פולטת ש"ז מנין ת"ל יהיה ור' שמעון אומר דיה כבועלה מה בועלה אינו מטמא עד שתצא טומאה לחוץ אף היא אינה מטמאה עד שתצא טומאתה לחוץ

From where is it derived that this also applies to a woman who discharges semen after intercourse? The same verse states the apparently superfluous term “shall be.” And Rabbi Shimon says: In the case of discharging semen, it is sufficient for her to be like the man who engaged in intercourse with her: Just as the man who engaged in intercourse with her does not become impure until the source of impurity, the semen, emerges outside his body, so too, she does not become impure until her source of impurity, the semen, emerges outside her body. It does not render her impure while it is still inside her body.

וסבר רבי שמעון דיה כבועלה והתניא (ויקרא טו, יח) ורחצו במים וטמאו עד הערב אמר ר' שמעון וכי מה בא זה ללמדנו אם לענין נוגע בשכבת זרע הרי כבר נאמר למטה או איש

The Gemara asks: And does Rabbi Shimon in fact hold that it is sufficient for her to be like the man who engaged in intercourse with her? But isn’t it taught to the contrary in a baraita: The verse states: “The woman also with whom a man shall lie carnally, they shall both bathe themselves in water, and be impure until the evening” (Leviticus 15:18). Rabbi Shimon said: And what does this verse come to teach us? If it teaches with regard to one who comes into contact with semen that they are impure, it is already stated below (Leviticus 22:4): “Or a man from whom the flow of seed goes out,” from which it is derived that coming into contact with semen renders one impure.

אלא מפני שטומאת בית הסתרים היא וטומאת בית הסתרים אינה מטמאה אלא שגזרת הכתוב הוא

Rather, this verse is necessary because in the case of intercourse the contact with the source of impurity occurs in a concealed part of the body, and contact with impurity by a concealed part of the body generally does not render one impure. But here it is a Torah edict that the woman does become impure in this manner. This baraita proves that according to Rabbi Shimon a woman is rendered impure by semen even when it is inside her body.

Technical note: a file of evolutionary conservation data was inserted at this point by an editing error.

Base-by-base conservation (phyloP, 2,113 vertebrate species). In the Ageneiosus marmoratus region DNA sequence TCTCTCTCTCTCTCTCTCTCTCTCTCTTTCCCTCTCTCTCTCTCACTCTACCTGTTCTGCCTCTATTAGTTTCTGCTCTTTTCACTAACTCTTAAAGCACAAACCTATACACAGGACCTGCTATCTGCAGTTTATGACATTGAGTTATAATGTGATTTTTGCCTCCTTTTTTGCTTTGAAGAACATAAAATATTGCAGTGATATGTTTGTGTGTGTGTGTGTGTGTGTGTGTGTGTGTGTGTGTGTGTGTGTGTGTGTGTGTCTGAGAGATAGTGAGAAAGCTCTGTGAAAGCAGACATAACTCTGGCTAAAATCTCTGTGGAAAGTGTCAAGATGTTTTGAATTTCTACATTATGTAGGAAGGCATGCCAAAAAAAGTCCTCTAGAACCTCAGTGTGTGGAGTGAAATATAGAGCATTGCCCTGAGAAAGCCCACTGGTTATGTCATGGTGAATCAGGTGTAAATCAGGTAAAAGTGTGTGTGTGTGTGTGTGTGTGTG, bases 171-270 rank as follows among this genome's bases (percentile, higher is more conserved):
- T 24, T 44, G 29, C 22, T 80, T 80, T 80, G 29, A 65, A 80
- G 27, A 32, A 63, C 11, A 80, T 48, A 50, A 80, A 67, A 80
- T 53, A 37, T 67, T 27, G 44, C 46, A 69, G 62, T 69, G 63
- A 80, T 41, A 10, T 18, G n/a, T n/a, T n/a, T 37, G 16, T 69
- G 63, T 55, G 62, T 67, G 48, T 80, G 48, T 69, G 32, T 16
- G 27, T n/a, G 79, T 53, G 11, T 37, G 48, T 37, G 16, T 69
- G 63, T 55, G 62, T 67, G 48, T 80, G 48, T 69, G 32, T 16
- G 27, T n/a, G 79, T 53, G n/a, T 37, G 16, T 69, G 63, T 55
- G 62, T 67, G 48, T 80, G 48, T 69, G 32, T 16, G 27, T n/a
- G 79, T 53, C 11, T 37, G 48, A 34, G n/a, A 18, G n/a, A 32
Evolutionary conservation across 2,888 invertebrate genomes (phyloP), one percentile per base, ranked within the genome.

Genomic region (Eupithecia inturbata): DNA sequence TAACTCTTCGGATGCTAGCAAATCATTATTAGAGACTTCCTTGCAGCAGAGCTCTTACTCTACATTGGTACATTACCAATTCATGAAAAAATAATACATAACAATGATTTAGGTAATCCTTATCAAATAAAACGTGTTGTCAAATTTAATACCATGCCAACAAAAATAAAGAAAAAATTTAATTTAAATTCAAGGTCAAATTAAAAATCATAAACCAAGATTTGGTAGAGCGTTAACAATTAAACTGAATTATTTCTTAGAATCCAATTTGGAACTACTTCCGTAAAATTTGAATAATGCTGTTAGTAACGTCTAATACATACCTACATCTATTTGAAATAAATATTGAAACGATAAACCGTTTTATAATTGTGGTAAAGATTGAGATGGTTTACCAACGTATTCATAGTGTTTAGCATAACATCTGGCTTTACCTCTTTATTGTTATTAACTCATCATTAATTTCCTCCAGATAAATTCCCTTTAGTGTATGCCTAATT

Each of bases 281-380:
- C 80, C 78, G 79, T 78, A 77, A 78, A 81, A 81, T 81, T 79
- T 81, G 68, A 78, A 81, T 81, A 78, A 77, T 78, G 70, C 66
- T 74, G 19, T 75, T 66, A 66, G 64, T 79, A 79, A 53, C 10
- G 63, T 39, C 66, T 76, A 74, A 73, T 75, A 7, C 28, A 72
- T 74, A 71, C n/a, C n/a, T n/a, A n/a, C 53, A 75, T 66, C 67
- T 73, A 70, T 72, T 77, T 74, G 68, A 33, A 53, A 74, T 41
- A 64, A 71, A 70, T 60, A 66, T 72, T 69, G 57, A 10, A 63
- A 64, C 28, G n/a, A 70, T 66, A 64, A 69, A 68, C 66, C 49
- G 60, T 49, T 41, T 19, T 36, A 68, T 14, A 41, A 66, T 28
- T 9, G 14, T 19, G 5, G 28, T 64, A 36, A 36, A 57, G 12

לא קשיא כאן במשמשת כאן בפולטת

The Gemara answers that this is not difficult. Here, this second baraita is dealing with a woman who engages in intercourse, whereas there, the first baraita is dealing with a woman who discharges semen after intercourse. It is only during the act of intercourse that a woman becomes impure due to the semen. If she later discharges semen, she does not become impure, according to Rabbi Shimon, until the semen leaves her body and touches her on the outside.

פולטת תיפוק ליה דהא שמשה בשטבלה לשמושה

The Gemara objects: But in the case of a woman who discharges semen, one can derive that she is impure due to the fact that she engaged in intercourse prior to the discharge. The Gemara answers: Rabbi Shimon is referring to a case where she immersed herself, thereby purifying herself from the impurity from her intercourse, and she subsequently discharged semen.

למימרא דמשמשת בטומאת ערב סגי לה והא אמר רבא משמשת כל שלשה ימים אסורה לאכול בתרומה שאי אפשר לה שלא תפלוט

The Gemara asks: Is this to say that in the case of a woman who engages in intercourse it is sufficient for her to simply immerse herself, and then she is in a state of impurity only until evening? But didn’t Rava say: A woman who engages in intercourse is prohibited from partaking of teruma, even if she is married to a priest, for the entire three days following the intercourse, as it is impossible for her not to discharge semen throughout this period, and teruma may not be consumed by one who is impure?

הכא במאי עסקינן שהטבילוה במטה מכלל דכי קאמר רבא דאזלה איהי בכרעה וטבלה דילמא בהדי דקאזלה שדיתא

The Gemara answers: Here we are dealing with a case where others immersed the woman while she was still in bed, and she remained there. If she remains lying down, it is possible for her not to discharge semen following intercourse, and the immersion after intercourse purifies her. The Gemara asks: By inference, one can conclude that when Rava said that a woman is in a constant state of impurity for three days after intercourse, he was referring to a case where she walked to the ritual bath by foot and immersed herself. But if so, perhaps while she was walking she released all the semen in her body even before the three days were over, and therefore will not subsequently become impure.